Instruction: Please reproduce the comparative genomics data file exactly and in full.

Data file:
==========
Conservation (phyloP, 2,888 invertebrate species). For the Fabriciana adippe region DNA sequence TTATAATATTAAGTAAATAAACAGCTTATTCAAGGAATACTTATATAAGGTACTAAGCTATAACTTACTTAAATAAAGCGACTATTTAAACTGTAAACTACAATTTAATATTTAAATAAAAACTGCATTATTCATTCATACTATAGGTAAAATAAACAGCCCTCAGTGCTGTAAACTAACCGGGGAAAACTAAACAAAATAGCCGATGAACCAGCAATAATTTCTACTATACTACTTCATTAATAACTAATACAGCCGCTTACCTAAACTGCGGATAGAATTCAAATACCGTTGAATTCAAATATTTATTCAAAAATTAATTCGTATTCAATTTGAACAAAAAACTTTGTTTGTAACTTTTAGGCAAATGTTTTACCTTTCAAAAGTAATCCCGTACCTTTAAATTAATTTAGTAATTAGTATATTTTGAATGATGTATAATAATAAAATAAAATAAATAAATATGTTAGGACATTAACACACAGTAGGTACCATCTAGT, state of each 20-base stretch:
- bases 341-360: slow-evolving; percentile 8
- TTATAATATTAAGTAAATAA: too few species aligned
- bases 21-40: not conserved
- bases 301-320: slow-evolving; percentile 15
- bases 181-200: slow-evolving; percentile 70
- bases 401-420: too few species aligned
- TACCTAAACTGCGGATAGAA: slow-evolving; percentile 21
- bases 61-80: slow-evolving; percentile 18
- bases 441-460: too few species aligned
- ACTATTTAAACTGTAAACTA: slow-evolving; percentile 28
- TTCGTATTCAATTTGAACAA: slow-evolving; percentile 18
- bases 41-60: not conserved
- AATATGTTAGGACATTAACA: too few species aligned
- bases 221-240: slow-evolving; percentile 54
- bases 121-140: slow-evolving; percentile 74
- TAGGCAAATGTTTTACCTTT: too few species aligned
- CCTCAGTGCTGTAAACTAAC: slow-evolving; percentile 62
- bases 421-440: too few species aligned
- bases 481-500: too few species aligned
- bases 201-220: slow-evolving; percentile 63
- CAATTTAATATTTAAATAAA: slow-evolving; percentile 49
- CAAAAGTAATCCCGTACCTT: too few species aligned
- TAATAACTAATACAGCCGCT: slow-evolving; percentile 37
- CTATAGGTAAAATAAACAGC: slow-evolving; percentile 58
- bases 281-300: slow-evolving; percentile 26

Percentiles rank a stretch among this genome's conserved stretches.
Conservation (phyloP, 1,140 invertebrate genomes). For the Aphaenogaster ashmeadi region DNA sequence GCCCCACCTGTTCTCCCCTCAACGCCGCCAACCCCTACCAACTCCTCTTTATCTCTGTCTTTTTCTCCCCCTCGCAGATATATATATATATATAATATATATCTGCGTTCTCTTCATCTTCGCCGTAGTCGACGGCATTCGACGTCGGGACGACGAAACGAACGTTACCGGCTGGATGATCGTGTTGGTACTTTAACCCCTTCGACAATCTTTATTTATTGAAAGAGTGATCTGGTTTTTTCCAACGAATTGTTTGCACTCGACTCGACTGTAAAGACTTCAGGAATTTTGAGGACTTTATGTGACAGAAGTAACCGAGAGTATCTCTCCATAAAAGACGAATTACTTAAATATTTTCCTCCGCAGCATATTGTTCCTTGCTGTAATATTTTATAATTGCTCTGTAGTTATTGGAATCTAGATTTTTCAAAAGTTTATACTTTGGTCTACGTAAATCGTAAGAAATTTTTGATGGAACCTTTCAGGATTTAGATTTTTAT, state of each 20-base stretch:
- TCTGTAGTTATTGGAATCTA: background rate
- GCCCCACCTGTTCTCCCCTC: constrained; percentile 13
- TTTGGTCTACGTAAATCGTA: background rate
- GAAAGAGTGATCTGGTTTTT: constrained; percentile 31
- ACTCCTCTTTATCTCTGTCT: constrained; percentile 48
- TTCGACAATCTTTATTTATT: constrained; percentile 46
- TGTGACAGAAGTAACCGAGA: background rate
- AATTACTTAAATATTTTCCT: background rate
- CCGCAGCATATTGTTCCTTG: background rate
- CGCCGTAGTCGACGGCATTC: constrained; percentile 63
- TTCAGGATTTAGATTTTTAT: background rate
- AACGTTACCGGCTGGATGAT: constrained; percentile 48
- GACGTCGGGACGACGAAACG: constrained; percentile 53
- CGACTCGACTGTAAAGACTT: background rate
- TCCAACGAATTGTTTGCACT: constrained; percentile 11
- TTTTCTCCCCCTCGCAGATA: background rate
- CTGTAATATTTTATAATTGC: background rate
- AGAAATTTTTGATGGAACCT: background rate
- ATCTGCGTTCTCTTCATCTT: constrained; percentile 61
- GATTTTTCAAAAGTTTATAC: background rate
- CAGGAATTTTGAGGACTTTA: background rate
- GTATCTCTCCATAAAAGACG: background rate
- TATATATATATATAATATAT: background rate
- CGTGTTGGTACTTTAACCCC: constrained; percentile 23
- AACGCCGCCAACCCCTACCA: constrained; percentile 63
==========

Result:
Conservation (phyloP, 2,888 invertebrate species). For the Fabriciana adippe region DNA sequence TTATAATATTAAGTAAATAAACAGCTTATTCAAGGAATACTTATATAAGGTACTAAGCTATAACTTACTTAAATAAAGCGACTATTTAAACTGTAAACTACAATTTAATATTTAAATAAAAACTGCATTATTCATTCATACTATAGGTAAAATAAACAGCCCTCAGTGCTGTAAACTAACCGGGGAAAACTAAACAAAATAGCCGATGAACCAGCAATAATTTCTACTATACTACTTCATTAATAACTAATACAGCCGCTTACCTAAACTGCGGATAGAATTCAAATACCGTTGAATTCAAATATTTATTCAAAAATTAATTCGTATTCAATTTGAACAAAAAACTTTGTTTGTAACTTTTAGGCAAATGTTTTACCTTTCAAAAGTAATCCCGTACCTTTAAATTAATTTAGTAATTAGTATATTTTGAATGATGTATAATAATAAAATAAAATAAATAAATATGTTAGGACATTAACACACAGTAGGTACCATCTAGT, state of each 20-base stretch:
- bases 341-360: slow-evolving; percentile 8
- TTATAATATTAAGTAAATAA: too few species aligned
- bases 21-40: not conserved
- bases 301-320: slow-evolving; percentile 15
- bases 181-200: slow-evolving; percentile 70
- bases 401-420: too few species aligned
- TACCTAAACTGCGGATAGAA: slow-evolving; percentile 21
- bases 61-80: slow-evolving; percentile 18
- bases 441-460: too few species aligned
- ACTATTTAAACTGTAAACTA: slow-evolving; percentile 28
- TTCGTATTCAATTTGAACAA: slow-evolving; percentile 18
- bases 41-60: not conserved
- AATATGTTAGGACATTAACA: too few species aligned
- bases 221-240: slow-evolving; percentile 54
- bases 121-140: slow-evolving; percentile 74
- TAGGCAAATGTTTTACCTTT: too few species aligned
- CCTCAGTGCTGTAAACTAAC: slow-evolving; percentile 62
- bases 421-440: too few species aligned
- bases 481-500: too few species aligned
- bases 201-220: slow-evolving; percentile 63
- CAATTTAATATTTAAATAAA: slow-evolving; percentile 49
- CAAAAGTAATCCCGTACCTT: too few species aligned
- TAATAACTAATACAGCCGCT: slow-evolving; percentile 37
- CTATAGGTAAAATAAACAGC: slow-evolving; percentile 58
- bases 281-300: slow-evolving; percentile 26

Percentiles rank a stretch among this genome's conserved stretches.
Conservation (phyloP, 1,140 invertebrate genomes). For the Aphaenogaster ashmeadi region DNA sequence GCCCCACCTGTTCTCCCCTCAACGCCGCCAACCCCTACCAACTCCTCTTTATCTCTGTCTTTTTCTCCCCCTCGCAGATATATATATATATATAATATATATCTGCGTTCTCTTCATCTTCGCCGTAGTCGACGGCATTCGACGTCGGGACGACGAAACGAACGTTACCGGCTGGATGATCGTGTTGGTACTTTAACCCCTTCGACAATCTTTATTTATTGAAAGAGTGATCTGGTTTTTTCCAACGAATTGTTTGCACTCGACTCGACTGTAAAGACTTCAGGAATTTTGAGGACTTTATGTGACAGAAGTAACCGAGAGTATCTCTCCATAAAAGACGAATTACTTAAATATTTTCCTCCGCAGCATATTGTTCCTTGCTGTAATATTTTATAATTGCTCTGTAGTTATTGGAATCTAGATTTTTCAAAAGTTTATACTTTGGTCTACGTAAATCGTAAGAAATTTTTGATGGAACCTTTCAGGATTTAGATTTTTAT, state of each 20-base stretch:
- TCTGTAGTTATTGGAATCTA: background rate
- GCCCCACCTGTTCTCCCCTC: constrained; percentile 13
- TTTGGTCTACGTAAATCGTA: background rate
- GAAAGAGTGATCTGGTTTTT: constrained; percentile 31
- ACTCCTCTTTATCTCTGTCT: constrained; percentile 48
- TTCGACAATCTTTATTTATT: constrained; percentile 46
- TGTGACAGAAGTAACCGAGA: background rate
- AATTACTTAAATATTTTCCT: background rate
- CCGCAGCATATTGTTCCTTG: background rate
- CGCCGTAGTCGACGGCATTC: constrained; percentile 63
- TTCAGGATTTAGATTTTTAT: background rate
- AACGTTACCGGCTGGATGAT: constrained; percentile 48
- GACGTCGGGACGACGAAACG: constrained; percentile 53
- CGACTCGACTGTAAAGACTT: background rate
- TCCAACGAATTGTTTGCACT: constrained; percentile 11
- TTTTCTCCCCCTCGCAGATA: background rate
- CTGTAATATTTTATAATTGC: background rate
- AGAAATTTTTGATGGAACCT: background rate
- ATCTGCGTTCTCTTCATCTT: constrained; percentile 61
- GATTTTTCAAAAGTTTATAC: background rate
- CAGGAATTTTGAGGACTTTA: background rate
- GTATCTCTCCATAAAAGACG: background rate
- TATATATATATATAATATAT: background rate
- CGTGTTGGTACTTTAACCCC: constrained; percentile 23
- AACGCCGCCAACCCCTACCA: constrained; percentile 63